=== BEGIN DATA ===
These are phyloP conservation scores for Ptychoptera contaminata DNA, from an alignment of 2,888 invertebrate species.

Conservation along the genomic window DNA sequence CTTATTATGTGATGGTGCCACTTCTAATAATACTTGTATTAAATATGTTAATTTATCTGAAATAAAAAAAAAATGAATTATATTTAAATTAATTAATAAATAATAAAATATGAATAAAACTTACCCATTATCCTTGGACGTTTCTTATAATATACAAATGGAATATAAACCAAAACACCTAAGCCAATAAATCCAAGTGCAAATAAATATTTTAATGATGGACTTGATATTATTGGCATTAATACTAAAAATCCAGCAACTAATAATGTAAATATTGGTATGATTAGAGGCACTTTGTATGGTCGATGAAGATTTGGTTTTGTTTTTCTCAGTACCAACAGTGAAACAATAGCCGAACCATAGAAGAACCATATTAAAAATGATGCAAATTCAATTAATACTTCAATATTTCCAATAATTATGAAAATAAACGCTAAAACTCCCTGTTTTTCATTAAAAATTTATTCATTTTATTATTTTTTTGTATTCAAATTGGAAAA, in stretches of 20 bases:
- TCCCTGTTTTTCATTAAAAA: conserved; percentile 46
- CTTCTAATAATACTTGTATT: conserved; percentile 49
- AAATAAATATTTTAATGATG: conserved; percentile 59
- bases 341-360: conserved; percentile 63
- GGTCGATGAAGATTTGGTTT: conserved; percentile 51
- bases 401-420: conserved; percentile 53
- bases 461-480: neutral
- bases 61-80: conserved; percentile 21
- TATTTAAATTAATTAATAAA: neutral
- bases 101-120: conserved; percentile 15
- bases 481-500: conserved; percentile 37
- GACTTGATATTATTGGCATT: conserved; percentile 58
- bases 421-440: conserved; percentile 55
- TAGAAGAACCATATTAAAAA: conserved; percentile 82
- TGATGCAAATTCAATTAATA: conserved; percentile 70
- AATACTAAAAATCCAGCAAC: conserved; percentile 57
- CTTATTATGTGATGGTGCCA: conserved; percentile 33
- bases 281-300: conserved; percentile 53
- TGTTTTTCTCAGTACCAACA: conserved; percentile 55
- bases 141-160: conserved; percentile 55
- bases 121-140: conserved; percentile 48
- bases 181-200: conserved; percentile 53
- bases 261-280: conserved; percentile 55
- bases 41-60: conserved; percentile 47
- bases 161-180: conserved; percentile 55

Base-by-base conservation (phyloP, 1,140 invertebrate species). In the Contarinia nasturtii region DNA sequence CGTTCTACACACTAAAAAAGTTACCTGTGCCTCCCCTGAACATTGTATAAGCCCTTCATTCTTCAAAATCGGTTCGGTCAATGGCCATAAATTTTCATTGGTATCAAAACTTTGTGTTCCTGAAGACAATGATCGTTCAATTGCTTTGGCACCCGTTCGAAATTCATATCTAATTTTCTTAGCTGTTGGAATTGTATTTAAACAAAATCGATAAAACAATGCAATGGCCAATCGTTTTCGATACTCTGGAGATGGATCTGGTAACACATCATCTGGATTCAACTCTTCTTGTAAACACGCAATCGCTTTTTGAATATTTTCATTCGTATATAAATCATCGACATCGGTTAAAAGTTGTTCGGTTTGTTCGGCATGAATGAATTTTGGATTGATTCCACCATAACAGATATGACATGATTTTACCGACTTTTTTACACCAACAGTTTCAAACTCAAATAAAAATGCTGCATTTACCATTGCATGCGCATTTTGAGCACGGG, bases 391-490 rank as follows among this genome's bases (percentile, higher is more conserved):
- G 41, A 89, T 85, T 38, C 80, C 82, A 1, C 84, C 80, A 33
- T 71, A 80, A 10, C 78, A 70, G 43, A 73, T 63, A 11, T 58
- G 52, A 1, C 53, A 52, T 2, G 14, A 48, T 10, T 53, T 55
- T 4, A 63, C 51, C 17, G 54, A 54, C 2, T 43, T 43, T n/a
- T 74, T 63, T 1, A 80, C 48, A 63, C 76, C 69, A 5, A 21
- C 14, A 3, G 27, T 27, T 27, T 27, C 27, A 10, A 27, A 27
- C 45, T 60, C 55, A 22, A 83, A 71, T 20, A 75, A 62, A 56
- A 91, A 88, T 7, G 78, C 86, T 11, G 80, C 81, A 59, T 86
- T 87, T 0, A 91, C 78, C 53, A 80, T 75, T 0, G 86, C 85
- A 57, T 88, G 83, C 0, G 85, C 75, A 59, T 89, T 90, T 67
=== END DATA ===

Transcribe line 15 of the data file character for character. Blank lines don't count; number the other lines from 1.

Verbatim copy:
- bases 421-440: conserved; percentile 55